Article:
Or Columbus Day, as some of you might know it…
For those of you who don’t know, there is a large movement to change the holiday of Columbus Day, to be renamed Indigenous Peoples’ Day.
This change is the first step in a larger effort to reclaim a more accurate telling of history. Parades celebrating Columbus ignore a violent past that led to hundreds of years of disease, colonial rule and genocidal extermination following the Italian explorer’s accidental trip to the Americas.
This change also tells American Indians that they matter…
“For the Native community here, Indigenous Peoples Day means a lot,” Nick Estes of Albuquerque, who is involved in planning the city’s Indigenous Peoples celebration scheduled for Monday, told the AP. “We actually have something. We understand it’s just a proclamation, but at the same time, we also understand this is the beginning of something greater.”
So to celebrate today, I hope you’re either:
a) At work like today is no different than any other day of the year.
b) An American Indian who is taking the day off because today is YOUR day.
c) A non-person of color doing something to advance POC in our society.
Now when I say,
A non-native person doing something to advance POC (People Of Color),
I don’t mean you’re out in front of Macy’s boycotting their Columbus Day Sale…although it would sure be awesome if you were!!!!
It means you are spending some time today thinking about what you were taught in school, or by your parents, that might not be correct.
It means you take a moment to examine what you think you know, and imagine yourself in someone else’s shoes.
In the span of 400 years, that number has dwindled to 5 million.
Down from 100%
This post is not meant to shame anyone into feeling bad. And even worse, I don’t want anyone getting defensive at what I’ve written.
To those of you getting defensive, I imagine your rebuttal might be, “Well Natives were killing each other long before Columbus arrived.” But I hate to break it to you, that statement is victim blaming at its finest. It’s the same as saying, “Africans tribes were fighting each other before slavery in the United States,” or “That girl that got raped was asking for it because she had a short skirt.”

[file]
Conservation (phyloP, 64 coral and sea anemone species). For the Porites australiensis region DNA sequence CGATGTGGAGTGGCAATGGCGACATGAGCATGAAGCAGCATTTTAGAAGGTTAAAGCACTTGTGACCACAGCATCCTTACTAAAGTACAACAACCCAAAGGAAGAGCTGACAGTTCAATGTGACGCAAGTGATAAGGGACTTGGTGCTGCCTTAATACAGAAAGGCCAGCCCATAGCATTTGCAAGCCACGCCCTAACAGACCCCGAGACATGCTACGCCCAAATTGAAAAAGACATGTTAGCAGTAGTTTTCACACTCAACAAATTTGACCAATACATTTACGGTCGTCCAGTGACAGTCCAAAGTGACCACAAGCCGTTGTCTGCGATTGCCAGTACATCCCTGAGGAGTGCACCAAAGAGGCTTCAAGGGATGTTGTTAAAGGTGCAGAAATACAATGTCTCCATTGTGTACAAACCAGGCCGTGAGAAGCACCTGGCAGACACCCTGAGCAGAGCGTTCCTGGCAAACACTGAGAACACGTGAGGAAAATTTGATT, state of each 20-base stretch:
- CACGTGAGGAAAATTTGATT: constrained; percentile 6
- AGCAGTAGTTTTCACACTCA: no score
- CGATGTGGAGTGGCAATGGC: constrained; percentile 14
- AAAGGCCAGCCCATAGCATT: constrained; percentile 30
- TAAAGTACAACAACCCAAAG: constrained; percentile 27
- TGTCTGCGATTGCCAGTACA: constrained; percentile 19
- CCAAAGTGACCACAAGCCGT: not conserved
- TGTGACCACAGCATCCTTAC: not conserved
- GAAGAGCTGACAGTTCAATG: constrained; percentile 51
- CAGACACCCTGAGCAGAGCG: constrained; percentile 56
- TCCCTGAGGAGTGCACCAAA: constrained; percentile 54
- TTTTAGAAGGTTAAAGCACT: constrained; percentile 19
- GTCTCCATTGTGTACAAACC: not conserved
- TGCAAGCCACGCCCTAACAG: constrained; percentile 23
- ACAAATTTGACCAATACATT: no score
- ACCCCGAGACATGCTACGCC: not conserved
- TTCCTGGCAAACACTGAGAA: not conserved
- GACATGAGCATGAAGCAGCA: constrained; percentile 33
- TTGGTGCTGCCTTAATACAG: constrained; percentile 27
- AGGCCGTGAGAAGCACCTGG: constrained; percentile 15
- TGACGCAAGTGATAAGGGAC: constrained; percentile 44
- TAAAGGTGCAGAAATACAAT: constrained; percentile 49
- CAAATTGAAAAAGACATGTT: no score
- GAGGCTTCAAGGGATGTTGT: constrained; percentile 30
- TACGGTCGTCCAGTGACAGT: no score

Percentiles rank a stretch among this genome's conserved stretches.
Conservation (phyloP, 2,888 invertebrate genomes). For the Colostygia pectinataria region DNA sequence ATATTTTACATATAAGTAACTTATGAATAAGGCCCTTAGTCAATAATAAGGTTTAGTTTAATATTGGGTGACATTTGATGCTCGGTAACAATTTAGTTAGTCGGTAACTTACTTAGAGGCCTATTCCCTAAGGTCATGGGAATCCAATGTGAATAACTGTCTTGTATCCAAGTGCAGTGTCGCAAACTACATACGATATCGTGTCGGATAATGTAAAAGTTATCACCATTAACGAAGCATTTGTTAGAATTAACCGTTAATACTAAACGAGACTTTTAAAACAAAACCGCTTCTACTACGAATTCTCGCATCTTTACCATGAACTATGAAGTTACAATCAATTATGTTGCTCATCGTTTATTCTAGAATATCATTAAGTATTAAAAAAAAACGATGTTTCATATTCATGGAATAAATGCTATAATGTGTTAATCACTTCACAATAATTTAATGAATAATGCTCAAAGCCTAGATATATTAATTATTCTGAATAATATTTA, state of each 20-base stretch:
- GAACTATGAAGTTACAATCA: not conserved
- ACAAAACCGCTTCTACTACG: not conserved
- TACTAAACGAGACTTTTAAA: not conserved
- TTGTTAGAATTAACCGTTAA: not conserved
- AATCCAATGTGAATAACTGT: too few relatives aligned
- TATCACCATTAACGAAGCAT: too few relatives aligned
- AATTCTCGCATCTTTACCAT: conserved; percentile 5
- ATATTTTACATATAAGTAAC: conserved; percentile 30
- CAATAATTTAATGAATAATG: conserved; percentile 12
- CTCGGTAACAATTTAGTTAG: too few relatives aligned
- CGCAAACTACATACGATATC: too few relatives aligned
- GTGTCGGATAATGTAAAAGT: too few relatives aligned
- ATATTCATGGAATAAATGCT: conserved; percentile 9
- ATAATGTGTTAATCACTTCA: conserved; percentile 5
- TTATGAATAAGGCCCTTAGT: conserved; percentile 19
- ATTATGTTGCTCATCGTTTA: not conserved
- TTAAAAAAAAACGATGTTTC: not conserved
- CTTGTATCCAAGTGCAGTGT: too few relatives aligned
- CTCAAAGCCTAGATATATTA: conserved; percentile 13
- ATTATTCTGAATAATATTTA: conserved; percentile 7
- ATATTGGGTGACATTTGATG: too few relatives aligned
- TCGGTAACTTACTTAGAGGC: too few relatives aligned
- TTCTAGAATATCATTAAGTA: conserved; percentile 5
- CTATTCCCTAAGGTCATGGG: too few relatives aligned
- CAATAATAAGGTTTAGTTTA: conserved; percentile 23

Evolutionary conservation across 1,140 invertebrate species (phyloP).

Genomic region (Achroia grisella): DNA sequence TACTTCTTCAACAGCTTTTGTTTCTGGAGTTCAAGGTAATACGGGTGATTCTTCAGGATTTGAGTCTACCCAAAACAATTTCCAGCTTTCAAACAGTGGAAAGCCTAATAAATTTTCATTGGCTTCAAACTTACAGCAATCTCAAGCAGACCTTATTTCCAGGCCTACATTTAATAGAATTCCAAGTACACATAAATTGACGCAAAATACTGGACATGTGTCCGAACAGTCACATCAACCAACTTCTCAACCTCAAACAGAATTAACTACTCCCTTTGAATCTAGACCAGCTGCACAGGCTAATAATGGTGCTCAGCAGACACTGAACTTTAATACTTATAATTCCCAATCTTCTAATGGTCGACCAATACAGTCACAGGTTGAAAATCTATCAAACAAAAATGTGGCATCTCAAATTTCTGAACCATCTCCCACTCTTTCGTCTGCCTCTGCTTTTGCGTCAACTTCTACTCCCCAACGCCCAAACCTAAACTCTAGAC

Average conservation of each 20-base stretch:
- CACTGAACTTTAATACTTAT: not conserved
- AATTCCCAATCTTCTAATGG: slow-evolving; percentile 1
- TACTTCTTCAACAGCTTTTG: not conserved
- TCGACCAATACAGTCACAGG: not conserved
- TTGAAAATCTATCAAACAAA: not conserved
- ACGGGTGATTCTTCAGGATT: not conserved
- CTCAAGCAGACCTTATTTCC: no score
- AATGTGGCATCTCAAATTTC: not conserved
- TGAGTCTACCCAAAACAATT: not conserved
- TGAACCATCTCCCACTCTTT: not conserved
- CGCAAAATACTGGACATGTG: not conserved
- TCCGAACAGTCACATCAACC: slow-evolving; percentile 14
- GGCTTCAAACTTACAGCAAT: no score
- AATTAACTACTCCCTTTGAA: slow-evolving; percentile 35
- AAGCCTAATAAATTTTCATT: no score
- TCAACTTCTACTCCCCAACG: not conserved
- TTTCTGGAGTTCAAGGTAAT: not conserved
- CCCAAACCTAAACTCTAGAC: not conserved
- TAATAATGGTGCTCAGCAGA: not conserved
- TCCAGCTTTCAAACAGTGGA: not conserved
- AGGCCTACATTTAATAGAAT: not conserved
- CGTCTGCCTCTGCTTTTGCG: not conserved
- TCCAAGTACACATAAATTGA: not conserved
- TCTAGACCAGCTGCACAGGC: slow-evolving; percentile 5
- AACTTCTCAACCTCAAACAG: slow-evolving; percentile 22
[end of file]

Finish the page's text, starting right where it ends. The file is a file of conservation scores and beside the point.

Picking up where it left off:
It dehumanizes an entire group of people by saying they were “deserving” of the treatment they received.
Oh and you know that awkward dinner we have every year with family in November? It actually happened!
After the Pilgrims arrived in Plymouth in 1620 on the Mayflower, they almost starved to death. Members of a local tribe, the Wampanoag, helped the newcomers, showing them how to plant corn and other local foods. In the fall of 1621 the Pilgrims celebrated their first successful harvest with a three-day feast with the Wampanoag.
Oh hey, kindness and generosity, what’s up?!
While Columbus Day feels as American as apple pie, us non-POC Americans have had a very privileged existence in the USA since our arrival.
All I ask from you today, is that you take a few minutes to think about what I’ve written.
To think about what few benefits have been afforded to those who were already settled in this country, and how their lack of benefits, has benefited you.
I think it’s about time we move over a little bit and make some room for others at the adult’s table.
All we have to do is share this space that has been predominately white and male for so long, with others who need their voices heard.
We can do it <3
Lipstick : Kat Von D Everlasting Liquid Lipstick in Lolita / Sweater, Skirt and Top : Vintage / Boots : Dr. Martens
Photography : Eddie Pearson